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11 Applications of Artificial Intelligence in 2020

Rebecca Reynoso
Rebecca Reynoso  |  March 18, 2019

Artificial intelligence is used as a broad catchall term for many subsets of AI, which is in and of itself a subset of computer science.

While perusing the world of AI, you might feel like you’re plunging head first into shark-infested waters. There are so many components and sub-topics of AI that trying to navigate your way around them can be difficult without guidance. In order to sound knowledgeable about a topic, it is crucial that you first learn some important applications of the overall field.

Applications of artificial intelligence

Click on any term below to read an extended description plus an example of present-day applications.

Artificial narrow intelligence (ANI)

Artificial narrow intelligence (ANI), or weak AI, is a type of artificial intelligence that can only focus on one specific task or problem at a time. This is our current widely-understood definition of artificial intelligence as a whole. Narrow AI is programmed to complete a single task, such as telling the weather or playing a game.

Narrow AI is neither self-aware nor sentient. Though it may seem highly capable, ANI is bound by strict programming for singular tasks. ANI is considered weak because it does not have the capacity to meet or exceed human intelligence or learn and adapt as other formats of AI can.

Despite this, ANI machines may seem more knowledgeable and sophisticated by surpassing human knowledge or skill on the individual task for which it was programmed; however, these systems are operating as programmed, not because they are actively learning new information.

An example of narrow AI is smartphone assistants like Bixby or Siri. Even though they can “communicate” with human users, their responses are limited by a lack of understanding words and phrases beyond what they were programmed to interpret.

gif of Bixby virtual assistant pie image

GIF courtesy of F. Martin Ramin via amysboyd.com

Artificial general intelligence (AGI)

Artificial general intelligence (AGI), or strong AI, is the inverse of ANI. AGI refers to machines that can successfully perform human tasks. This type of intelligence is considered “human-like,” given that general AI can strategize, reason, learn, and communicate in a manner aligned with human functions and processes. In addition, some AGI machines are able to see (by means of computer vision) or manipulate objects.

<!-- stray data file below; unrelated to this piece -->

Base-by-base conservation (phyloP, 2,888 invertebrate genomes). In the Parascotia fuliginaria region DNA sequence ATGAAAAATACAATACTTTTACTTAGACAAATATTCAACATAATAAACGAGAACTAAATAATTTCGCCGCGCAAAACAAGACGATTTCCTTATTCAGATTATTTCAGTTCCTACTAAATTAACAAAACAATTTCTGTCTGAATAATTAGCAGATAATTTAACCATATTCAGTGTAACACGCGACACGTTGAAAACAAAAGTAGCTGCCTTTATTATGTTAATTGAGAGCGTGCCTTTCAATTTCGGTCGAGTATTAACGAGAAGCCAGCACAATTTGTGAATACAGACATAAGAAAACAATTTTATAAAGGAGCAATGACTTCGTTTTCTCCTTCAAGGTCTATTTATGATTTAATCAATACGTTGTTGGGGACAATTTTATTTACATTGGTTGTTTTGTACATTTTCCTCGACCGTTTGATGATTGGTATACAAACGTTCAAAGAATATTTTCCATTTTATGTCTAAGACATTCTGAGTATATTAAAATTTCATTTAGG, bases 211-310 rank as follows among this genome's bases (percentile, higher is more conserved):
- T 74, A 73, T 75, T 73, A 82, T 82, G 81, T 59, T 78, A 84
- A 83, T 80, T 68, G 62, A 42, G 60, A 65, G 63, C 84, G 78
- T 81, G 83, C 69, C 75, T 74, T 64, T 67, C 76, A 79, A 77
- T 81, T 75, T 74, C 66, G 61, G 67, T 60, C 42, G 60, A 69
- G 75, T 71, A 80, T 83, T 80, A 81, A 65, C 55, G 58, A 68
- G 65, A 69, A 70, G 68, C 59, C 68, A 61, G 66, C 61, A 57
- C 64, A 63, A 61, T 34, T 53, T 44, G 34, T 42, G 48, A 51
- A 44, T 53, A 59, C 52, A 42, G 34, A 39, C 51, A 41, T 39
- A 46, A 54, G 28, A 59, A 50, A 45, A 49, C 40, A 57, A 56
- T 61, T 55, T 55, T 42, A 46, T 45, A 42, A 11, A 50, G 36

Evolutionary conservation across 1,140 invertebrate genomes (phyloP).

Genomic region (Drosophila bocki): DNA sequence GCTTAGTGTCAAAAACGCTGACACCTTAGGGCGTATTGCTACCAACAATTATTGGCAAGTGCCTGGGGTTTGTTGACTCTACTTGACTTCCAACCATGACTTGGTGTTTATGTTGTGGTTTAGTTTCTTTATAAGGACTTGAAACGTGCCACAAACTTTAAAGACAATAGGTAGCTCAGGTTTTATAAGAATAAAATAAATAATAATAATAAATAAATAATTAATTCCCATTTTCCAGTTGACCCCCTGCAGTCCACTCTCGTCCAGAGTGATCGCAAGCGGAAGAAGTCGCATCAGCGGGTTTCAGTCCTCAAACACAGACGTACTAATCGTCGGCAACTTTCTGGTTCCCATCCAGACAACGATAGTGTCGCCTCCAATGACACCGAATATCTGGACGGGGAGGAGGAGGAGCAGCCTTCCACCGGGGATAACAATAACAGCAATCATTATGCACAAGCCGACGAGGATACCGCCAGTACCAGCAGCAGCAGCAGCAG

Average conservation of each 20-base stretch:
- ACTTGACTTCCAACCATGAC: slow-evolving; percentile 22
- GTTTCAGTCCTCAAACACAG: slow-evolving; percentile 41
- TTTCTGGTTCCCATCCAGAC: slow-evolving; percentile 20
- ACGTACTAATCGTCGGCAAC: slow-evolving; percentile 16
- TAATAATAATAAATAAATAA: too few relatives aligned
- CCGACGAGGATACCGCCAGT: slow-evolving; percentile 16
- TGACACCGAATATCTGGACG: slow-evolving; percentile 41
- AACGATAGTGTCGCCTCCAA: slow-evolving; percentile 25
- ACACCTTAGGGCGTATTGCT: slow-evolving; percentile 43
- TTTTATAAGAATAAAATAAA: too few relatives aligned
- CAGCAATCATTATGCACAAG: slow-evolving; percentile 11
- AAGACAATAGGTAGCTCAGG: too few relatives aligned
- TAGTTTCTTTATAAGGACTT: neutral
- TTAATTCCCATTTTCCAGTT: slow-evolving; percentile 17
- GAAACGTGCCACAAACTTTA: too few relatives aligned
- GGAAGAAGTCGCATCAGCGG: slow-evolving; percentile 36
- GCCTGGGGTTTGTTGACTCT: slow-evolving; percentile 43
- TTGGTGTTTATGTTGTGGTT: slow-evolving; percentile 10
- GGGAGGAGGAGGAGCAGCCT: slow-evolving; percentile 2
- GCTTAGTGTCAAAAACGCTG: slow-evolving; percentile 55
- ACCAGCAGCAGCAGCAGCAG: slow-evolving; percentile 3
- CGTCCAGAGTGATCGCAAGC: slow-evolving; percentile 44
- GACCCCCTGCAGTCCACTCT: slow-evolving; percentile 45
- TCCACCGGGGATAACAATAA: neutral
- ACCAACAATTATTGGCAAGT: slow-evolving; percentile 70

Currently, AGI is in preliminary stages with hypothetical real-life applications on the horizon in the foreseeable future. 

Big data

Big data defines large amounts of structured and unstructured data. It is a field that analyzes and extracts information from mass amounts of information (data) that is too complex to be handled by standard data-processing software.

An example of big data in product development is Netflix. Because Netflix’s user base is at or beyond 100+ million people, they use big data to build predictive models to improve user experience. Whenever you get a recommendation about a show or movie that might interest you based on what you’ve watched before, Netflix is utilizing its mass amount of user data and preferences to curate a selection of likely matches for individual users.

gif of Netflix home screen with various show suggestions

GIF courtesy of Ramy Khuffash via uimovement.com

Netflix gathers big data in a multitude of ways by tracking how a user discovers a program or movie (search function, suggestion); star ratings; search queries; when or if users pause or stop watching a show/program; date(s) the content was watched; and more. They use this data to recommend new content to users and show a user “what’s trending” (which may influence some users to watch to be in the know) with hot, new programs.

Computer vision

Computer vision is when a machine processes visual input from image files (JPEGs) or camera feeds. Not only can computer vision “see” the image(s), but it also understands and processes what it is seeing. If this were put in terms of human existence, computer vision is to brain comprehension as eyes are to seeing.

Basically, whenever a machine processes raw visual input – such as a JPEG file or a camera feed – it’s using computer vision to understand what it’s seeing. It’s easiest to think of computer vision as the part of the human brain that processes the information received by the eyes – not the eyes themselves. To simplify, utilizing computer vision means the user is inputting an image into the system, and what the user receives as an output can include quantitative and qualitative features of the image, including color, shape, size, and classification.

An example of computer vision is the images that Tesla’s self-driving cars see. The system has to not only recognize images by shape, type, and color, but also process these pieces of information extremely quickly given that it is performing an action in real-time.  

gif of Tesla driverless car screen with multiple camera views

 GIF courtesy of Steph Davidson via Tesla 

Related: Check out 7 Roles for Artificial Intelligence in Education to see how AI is being integrated beyond the tech sphere in educational learning settings. 

Data mining

Data mining is the process of sorting through large sets of data in order to identify recurring patterns while establishing problem-solving relationships. Data mining is a blended subset of computer science and statistics whose sole purpose is to extract data using AI while turning it into useful information.